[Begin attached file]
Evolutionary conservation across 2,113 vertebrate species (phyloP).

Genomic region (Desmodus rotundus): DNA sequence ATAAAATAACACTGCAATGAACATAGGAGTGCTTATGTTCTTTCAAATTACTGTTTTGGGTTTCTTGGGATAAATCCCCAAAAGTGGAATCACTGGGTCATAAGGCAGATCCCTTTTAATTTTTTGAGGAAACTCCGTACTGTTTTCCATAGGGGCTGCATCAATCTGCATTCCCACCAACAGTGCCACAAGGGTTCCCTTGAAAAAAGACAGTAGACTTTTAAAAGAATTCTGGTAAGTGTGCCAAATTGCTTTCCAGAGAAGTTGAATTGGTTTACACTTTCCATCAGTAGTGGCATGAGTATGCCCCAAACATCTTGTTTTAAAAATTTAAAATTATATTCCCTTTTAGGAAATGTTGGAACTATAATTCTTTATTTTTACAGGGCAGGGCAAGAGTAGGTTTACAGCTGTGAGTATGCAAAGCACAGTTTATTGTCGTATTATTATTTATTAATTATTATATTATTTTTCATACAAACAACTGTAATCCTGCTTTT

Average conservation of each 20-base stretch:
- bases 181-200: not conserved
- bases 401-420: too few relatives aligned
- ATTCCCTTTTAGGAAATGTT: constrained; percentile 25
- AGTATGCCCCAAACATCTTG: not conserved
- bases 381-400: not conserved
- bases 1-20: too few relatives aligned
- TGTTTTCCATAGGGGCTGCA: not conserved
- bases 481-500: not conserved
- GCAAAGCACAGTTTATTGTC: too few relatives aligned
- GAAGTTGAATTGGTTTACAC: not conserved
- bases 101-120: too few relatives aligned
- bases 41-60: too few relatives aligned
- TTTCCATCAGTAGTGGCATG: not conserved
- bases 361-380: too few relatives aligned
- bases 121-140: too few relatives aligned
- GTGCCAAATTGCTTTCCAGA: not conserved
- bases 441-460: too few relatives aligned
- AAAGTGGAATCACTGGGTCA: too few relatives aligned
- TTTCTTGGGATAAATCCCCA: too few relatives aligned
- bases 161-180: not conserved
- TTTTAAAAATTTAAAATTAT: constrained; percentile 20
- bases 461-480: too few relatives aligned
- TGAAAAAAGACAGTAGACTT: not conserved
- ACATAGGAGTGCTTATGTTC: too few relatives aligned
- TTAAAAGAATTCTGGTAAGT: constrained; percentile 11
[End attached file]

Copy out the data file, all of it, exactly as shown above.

Evolutionary conservation across 2,113 vertebrate species (phyloP).

Genomic region (Desmodus rotundus): DNA sequence ATAAAATAACACTGCAATGAACATAGGAGTGCTTATGTTCTTTCAAATTACTGTTTTGGGTTTCTTGGGATAAATCCCCAAAAGTGGAATCACTGGGTCATAAGGCAGATCCCTTTTAATTTTTTGAGGAAACTCCGTACTGTTTTCCATAGGGGCTGCATCAATCTGCATTCCCACCAACAGTGCCACAAGGGTTCCCTTGAAAAAAGACAGTAGACTTTTAAAAGAATTCTGGTAAGTGTGCCAAATTGCTTTCCAGAGAAGTTGAATTGGTTTACACTTTCCATCAGTAGTGGCATGAGTATGCCCCAAACATCTTGTTTTAAAAATTTAAAATTATATTCCCTTTTAGGAAATGTTGGAACTATAATTCTTTATTTTTACAGGGCAGGGCAAGAGTAGGTTTACAGCTGTGAGTATGCAAAGCACAGTTTATTGTCGTATTATTATTTATTAATTATTATATTATTTTTCATACAAACAACTGTAATCCTGCTTTT

Average conservation of each 20-base stretch:
- bases 181-200: not conserved
- bases 401-420: too few relatives aligned
- ATTCCCTTTTAGGAAATGTT: constrained; percentile 25
- AGTATGCCCCAAACATCTTG: not conserved
- bases 381-400: not conserved
- bases 1-20: too few relatives aligned
- TGTTTTCCATAGGGGCTGCA: not conserved
- bases 481-500: not conserved
- GCAAAGCACAGTTTATTGTC: too few relatives aligned
- GAAGTTGAATTGGTTTACAC: not conserved
- bases 101-120: too few relatives aligned
- bases 41-60: too few relatives aligned
- TTTCCATCAGTAGTGGCATG: not conserved
- bases 361-380: too few relatives aligned
- bases 121-140: too few relatives aligned
- GTGCCAAATTGCTTTCCAGA: not conserved
- bases 441-460: too few relatives aligned
- AAAGTGGAATCACTGGGTCA: too few relatives aligned
- TTTCTTGGGATAAATCCCCA: too few relatives aligned
- bases 161-180: not conserved
- TTTTAAAAATTTAAAATTAT: constrained; percentile 20
- bases 461-480: too few relatives aligned
- TGAAAAAAGACAGTAGACTT: not conserved
- ACATAGGAGTGCTTATGTTC: too few relatives aligned
- TTAAAAGAATTCTGGTAAGT: constrained; percentile 11